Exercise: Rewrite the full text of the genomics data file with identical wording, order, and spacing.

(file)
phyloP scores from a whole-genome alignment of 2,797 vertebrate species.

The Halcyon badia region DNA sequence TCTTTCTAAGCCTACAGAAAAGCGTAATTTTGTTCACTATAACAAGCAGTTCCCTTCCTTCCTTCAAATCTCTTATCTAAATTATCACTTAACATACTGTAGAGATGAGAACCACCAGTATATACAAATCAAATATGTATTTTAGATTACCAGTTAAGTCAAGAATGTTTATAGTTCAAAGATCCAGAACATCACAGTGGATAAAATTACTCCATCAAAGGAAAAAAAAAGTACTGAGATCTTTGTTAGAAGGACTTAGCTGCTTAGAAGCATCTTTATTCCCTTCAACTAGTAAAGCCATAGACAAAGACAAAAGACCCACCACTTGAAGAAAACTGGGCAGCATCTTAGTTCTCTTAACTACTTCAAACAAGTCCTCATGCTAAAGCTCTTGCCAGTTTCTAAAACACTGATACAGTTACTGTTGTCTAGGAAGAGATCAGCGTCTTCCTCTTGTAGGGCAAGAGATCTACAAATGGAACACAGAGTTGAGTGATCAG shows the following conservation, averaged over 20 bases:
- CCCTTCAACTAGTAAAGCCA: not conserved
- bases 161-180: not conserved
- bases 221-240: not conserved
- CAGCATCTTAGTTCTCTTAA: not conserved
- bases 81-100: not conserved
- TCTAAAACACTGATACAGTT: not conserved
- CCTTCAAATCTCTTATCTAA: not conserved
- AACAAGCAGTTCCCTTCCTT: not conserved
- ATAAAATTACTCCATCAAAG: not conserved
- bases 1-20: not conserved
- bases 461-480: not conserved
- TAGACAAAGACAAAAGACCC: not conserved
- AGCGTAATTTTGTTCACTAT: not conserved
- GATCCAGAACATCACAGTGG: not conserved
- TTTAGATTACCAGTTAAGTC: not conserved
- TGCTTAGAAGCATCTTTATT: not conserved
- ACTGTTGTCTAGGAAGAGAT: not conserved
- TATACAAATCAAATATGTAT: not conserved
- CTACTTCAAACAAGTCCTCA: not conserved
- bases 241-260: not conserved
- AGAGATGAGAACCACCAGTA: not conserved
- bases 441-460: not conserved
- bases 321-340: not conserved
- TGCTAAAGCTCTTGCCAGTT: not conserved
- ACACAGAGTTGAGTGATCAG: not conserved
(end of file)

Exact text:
phyloP scores from a whole-genome alignment of 2,797 vertebrate species.

The Halcyon badia region DNA sequence TCTTTCTAAGCCTACAGAAAAGCGTAATTTTGTTCACTATAACAAGCAGTTCCCTTCCTTCCTTCAAATCTCTTATCTAAATTATCACTTAACATACTGTAGAGATGAGAACCACCAGTATATACAAATCAAATATGTATTTTAGATTACCAGTTAAGTCAAGAATGTTTATAGTTCAAAGATCCAGAACATCACAGTGGATAAAATTACTCCATCAAAGGAAAAAAAAAGTACTGAGATCTTTGTTAGAAGGACTTAGCTGCTTAGAAGCATCTTTATTCCCTTCAACTAGTAAAGCCATAGACAAAGACAAAAGACCCACCACTTGAAGAAAACTGGGCAGCATCTTAGTTCTCTTAACTACTTCAAACAAGTCCTCATGCTAAAGCTCTTGCCAGTTTCTAAAACACTGATACAGTTACTGTTGTCTAGGAAGAGATCAGCGTCTTCCTCTTGTAGGGCAAGAGATCTACAAATGGAACACAGAGTTGAGTGATCAG shows the following conservation, averaged over 20 bases:
- CCCTTCAACTAGTAAAGCCA: not conserved
- bases 161-180: not conserved
- bases 221-240: not conserved
- CAGCATCTTAGTTCTCTTAA: not conserved
- bases 81-100: not conserved
- TCTAAAACACTGATACAGTT: not conserved
- CCTTCAAATCTCTTATCTAA: not conserved
- AACAAGCAGTTCCCTTCCTT: not conserved
- ATAAAATTACTCCATCAAAG: not conserved
- bases 1-20: not conserved
- bases 461-480: not conserved
- TAGACAAAGACAAAAGACCC: not conserved
- AGCGTAATTTTGTTCACTAT: not conserved
- GATCCAGAACATCACAGTGG: not conserved
- TTTAGATTACCAGTTAAGTC: not conserved
- TGCTTAGAAGCATCTTTATT: not conserved
- ACTGTTGTCTAGGAAGAGAT: not conserved
- TATACAAATCAAATATGTAT: not conserved
- CTACTTCAAACAAGTCCTCA: not conserved
- bases 241-260: not conserved
- AGAGATGAGAACCACCAGTA: not conserved
- bases 441-460: not conserved
- bases 321-340: not conserved
- TGCTAAAGCTCTTGCCAGTT: not conserved
- ACACAGAGTTGAGTGATCAG: not conserved